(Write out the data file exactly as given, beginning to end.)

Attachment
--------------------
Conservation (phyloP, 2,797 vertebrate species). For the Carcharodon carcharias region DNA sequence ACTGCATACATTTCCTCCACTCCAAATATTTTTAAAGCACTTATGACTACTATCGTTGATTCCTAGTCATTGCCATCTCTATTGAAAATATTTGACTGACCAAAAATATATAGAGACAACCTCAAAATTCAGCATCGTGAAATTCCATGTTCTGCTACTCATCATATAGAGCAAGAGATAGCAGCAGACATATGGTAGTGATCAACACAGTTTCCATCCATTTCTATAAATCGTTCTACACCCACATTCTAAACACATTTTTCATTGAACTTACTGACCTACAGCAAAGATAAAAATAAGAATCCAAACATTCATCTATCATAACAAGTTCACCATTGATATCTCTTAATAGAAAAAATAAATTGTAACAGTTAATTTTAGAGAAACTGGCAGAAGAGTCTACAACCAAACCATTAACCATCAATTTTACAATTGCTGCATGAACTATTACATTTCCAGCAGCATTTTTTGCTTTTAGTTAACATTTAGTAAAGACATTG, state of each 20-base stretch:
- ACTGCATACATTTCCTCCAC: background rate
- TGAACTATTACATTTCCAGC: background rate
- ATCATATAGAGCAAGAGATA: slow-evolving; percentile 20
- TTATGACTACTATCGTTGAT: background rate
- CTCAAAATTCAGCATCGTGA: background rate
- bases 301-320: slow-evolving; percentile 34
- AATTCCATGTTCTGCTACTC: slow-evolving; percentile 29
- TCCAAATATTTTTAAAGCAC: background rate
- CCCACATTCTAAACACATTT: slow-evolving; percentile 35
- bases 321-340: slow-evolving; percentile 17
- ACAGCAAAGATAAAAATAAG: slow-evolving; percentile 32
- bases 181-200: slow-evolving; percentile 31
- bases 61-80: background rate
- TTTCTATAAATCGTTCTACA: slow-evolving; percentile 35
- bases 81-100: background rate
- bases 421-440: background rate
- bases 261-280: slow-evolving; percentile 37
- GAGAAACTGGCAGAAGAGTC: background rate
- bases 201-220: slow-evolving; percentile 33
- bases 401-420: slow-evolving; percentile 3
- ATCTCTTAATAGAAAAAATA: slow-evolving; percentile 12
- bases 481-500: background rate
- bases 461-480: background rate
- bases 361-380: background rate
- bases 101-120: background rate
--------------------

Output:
Conservation (phyloP, 2,797 vertebrate species). For the Carcharodon carcharias region DNA sequence ACTGCATACATTTCCTCCACTCCAAATATTTTTAAAGCACTTATGACTACTATCGTTGATTCCTAGTCATTGCCATCTCTATTGAAAATATTTGACTGACCAAAAATATATAGAGACAACCTCAAAATTCAGCATCGTGAAATTCCATGTTCTGCTACTCATCATATAGAGCAAGAGATAGCAGCAGACATATGGTAGTGATCAACACAGTTTCCATCCATTTCTATAAATCGTTCTACACCCACATTCTAAACACATTTTTCATTGAACTTACTGACCTACAGCAAAGATAAAAATAAGAATCCAAACATTCATCTATCATAACAAGTTCACCATTGATATCTCTTAATAGAAAAAATAAATTGTAACAGTTAATTTTAGAGAAACTGGCAGAAGAGTCTACAACCAAACCATTAACCATCAATTTTACAATTGCTGCATGAACTATTACATTTCCAGCAGCATTTTTTGCTTTTAGTTAACATTTAGTAAAGACATTG, state of each 20-base stretch:
- ACTGCATACATTTCCTCCAC: background rate
- TGAACTATTACATTTCCAGC: background rate
- ATCATATAGAGCAAGAGATA: slow-evolving; percentile 20
- TTATGACTACTATCGTTGAT: background rate
- CTCAAAATTCAGCATCGTGA: background rate
- bases 301-320: slow-evolving; percentile 34
- AATTCCATGTTCTGCTACTC: slow-evolving; percentile 29
- TCCAAATATTTTTAAAGCAC: background rate
- CCCACATTCTAAACACATTT: slow-evolving; percentile 35
- bases 321-340: slow-evolving; percentile 17
- ACAGCAAAGATAAAAATAAG: slow-evolving; percentile 32
- bases 181-200: slow-evolving; percentile 31
- bases 61-80: background rate
- TTTCTATAAATCGTTCTACA: slow-evolving; percentile 35
- bases 81-100: background rate
- bases 421-440: background rate
- bases 261-280: slow-evolving; percentile 37
- GAGAAACTGGCAGAAGAGTC: background rate
- bases 201-220: slow-evolving; percentile 33
- bases 401-420: slow-evolving; percentile 3
- ATCTCTTAATAGAAAAAATA: slow-evolving; percentile 12
- bases 481-500: background rate
- bases 461-480: background rate
- bases 361-380: background rate
- bases 101-120: background rate